After all, civic involvement is a sign of patriotism, and patriotism is a sign of a passion for liberty.
It certainly was not my intention to write another column about the Sowinskis. They have suffered enough from too many headlines and from an overbearing, out-of-control government. Surely, after reporting on the military-style invasion of their property and the multitude of violations of their constitutional rights, that would be enough to make the point that a rogue government exists.
But then the time for sentencing came – each man on a single misdemeanor count of illegally possessing a bald eagle – and there was more stunning behavior. With their sentencing recommendation, the prosecutors achieved what I thought they could not achieve: An outrageous government trumped its own outrageousness.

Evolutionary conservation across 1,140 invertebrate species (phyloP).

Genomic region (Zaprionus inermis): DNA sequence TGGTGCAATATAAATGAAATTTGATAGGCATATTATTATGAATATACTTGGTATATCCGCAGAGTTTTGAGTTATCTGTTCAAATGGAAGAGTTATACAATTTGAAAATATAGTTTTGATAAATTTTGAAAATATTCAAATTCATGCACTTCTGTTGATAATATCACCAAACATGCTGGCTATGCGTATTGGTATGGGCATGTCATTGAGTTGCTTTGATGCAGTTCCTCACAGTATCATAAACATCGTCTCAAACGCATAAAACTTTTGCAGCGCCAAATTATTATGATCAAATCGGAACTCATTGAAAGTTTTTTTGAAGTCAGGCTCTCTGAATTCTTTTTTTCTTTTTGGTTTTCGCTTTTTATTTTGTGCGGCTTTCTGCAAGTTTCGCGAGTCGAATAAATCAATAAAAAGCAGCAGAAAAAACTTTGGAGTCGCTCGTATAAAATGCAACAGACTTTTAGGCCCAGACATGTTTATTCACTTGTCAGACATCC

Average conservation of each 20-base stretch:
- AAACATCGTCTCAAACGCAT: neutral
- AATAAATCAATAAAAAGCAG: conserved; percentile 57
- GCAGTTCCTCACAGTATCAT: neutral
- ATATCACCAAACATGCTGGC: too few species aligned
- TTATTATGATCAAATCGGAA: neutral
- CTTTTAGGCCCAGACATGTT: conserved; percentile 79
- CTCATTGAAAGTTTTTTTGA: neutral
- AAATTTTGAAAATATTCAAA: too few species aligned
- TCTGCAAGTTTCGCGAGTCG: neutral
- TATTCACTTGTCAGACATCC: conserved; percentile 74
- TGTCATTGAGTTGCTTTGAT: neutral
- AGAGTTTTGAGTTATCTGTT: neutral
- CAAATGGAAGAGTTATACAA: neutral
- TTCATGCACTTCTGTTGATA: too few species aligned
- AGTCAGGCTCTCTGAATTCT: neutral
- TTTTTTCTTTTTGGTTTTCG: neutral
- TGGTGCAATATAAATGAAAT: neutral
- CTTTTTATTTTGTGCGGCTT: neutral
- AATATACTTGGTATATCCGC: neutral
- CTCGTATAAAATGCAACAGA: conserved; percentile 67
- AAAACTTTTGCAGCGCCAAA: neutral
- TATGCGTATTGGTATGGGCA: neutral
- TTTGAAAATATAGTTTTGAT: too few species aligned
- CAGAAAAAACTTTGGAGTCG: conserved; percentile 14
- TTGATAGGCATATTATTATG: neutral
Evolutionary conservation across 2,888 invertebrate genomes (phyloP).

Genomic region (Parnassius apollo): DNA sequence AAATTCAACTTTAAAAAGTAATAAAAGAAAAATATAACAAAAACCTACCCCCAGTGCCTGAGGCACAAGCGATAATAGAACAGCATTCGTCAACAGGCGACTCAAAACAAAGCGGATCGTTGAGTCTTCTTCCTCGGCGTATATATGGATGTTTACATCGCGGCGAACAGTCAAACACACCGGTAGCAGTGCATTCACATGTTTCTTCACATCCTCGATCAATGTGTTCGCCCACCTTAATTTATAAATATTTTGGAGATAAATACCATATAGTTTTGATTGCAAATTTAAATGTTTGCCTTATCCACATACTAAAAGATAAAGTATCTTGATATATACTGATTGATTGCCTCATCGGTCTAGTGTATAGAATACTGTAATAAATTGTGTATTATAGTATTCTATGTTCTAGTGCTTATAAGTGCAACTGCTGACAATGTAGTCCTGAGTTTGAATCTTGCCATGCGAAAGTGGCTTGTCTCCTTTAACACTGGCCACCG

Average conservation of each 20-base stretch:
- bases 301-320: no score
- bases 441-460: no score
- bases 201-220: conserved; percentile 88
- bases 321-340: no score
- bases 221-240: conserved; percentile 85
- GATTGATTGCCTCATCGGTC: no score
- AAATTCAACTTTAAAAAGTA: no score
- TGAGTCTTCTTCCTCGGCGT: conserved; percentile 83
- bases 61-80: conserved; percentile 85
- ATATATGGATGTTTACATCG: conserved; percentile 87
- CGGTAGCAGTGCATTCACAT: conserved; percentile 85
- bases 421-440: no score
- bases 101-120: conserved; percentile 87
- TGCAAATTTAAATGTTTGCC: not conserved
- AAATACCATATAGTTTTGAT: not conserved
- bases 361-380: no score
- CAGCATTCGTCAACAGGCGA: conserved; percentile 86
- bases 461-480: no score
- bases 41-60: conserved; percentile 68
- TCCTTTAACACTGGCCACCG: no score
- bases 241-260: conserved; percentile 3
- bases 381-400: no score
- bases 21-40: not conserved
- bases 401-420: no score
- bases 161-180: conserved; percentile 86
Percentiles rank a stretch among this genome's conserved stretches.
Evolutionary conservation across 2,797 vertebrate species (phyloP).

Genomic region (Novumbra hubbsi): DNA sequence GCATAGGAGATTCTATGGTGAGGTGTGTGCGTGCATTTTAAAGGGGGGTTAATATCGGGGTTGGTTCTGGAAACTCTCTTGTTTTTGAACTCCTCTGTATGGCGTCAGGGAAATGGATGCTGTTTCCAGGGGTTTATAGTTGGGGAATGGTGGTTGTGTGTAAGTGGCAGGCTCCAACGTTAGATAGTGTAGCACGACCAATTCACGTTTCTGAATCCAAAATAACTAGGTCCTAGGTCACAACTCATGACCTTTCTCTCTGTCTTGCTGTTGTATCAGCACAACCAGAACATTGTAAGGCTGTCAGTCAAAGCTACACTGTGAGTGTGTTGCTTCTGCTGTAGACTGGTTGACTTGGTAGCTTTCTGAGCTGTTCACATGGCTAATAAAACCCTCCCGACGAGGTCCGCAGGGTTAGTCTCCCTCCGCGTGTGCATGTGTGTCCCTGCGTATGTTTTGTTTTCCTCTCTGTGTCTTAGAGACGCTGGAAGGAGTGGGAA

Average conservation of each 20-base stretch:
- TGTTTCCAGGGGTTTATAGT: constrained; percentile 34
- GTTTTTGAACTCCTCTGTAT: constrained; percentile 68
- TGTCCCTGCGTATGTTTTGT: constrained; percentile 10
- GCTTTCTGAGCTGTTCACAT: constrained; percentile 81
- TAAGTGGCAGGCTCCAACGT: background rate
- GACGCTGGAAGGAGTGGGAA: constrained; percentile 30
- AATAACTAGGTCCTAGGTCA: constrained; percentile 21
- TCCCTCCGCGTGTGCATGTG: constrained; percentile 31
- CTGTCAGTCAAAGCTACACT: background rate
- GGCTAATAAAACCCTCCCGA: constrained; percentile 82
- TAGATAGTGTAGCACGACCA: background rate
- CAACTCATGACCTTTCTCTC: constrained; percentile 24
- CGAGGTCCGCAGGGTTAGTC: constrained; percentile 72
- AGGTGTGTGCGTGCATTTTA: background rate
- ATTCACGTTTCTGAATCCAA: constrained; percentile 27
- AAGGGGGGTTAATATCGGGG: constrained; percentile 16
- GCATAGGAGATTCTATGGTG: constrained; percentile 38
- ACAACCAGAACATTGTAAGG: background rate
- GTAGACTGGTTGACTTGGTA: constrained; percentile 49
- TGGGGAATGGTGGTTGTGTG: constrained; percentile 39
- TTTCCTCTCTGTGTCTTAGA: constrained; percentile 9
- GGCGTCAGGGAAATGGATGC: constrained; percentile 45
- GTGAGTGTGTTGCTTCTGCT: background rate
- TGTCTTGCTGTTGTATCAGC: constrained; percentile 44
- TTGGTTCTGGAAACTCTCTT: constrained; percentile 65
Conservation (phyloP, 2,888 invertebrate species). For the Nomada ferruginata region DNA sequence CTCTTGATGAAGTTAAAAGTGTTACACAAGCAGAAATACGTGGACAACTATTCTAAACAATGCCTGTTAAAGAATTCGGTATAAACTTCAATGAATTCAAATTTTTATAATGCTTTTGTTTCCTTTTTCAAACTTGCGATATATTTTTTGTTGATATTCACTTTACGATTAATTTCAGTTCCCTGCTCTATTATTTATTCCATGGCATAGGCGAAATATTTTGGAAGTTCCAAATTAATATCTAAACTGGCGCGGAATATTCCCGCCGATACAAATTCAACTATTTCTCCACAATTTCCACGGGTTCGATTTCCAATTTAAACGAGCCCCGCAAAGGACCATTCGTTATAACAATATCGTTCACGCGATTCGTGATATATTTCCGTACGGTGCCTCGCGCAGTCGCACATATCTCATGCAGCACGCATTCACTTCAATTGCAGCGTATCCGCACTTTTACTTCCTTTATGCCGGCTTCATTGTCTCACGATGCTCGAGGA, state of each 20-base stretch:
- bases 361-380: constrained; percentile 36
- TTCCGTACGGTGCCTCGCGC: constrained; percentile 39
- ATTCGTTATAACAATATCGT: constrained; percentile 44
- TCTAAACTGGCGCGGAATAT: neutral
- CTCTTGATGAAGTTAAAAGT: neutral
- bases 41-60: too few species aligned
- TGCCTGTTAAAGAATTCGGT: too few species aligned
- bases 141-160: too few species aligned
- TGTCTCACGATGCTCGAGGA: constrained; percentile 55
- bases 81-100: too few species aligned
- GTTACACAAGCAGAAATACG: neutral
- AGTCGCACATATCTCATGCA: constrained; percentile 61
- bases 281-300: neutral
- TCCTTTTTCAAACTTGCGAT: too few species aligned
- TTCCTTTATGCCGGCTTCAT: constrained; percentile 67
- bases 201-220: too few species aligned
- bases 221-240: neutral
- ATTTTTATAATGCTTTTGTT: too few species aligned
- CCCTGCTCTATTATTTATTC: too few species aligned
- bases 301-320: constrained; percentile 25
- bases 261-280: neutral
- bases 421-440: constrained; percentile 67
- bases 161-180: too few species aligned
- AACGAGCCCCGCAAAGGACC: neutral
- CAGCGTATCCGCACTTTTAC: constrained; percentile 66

The defense, of course, wanted a modest term of probation or a fine. That would have fit with the sentences imposed on others convicted of similar offenses as well as with the spirit of a plea deal the Sowinskis struck with prosecutors – which included the payment of $100,000 in restitution and a ban on hunting privileges of at least five years for each man. It also left open the possibility of up to a year in jail.
A pre-sentence investigation report recommended penalties somewhere in a middle range, placing Alvin Sowinski in a sentencing range of between four months and the maximum and Paul Sowinski in a range of zero to six months. It called for the hunting, fishing and trapping ban of five years.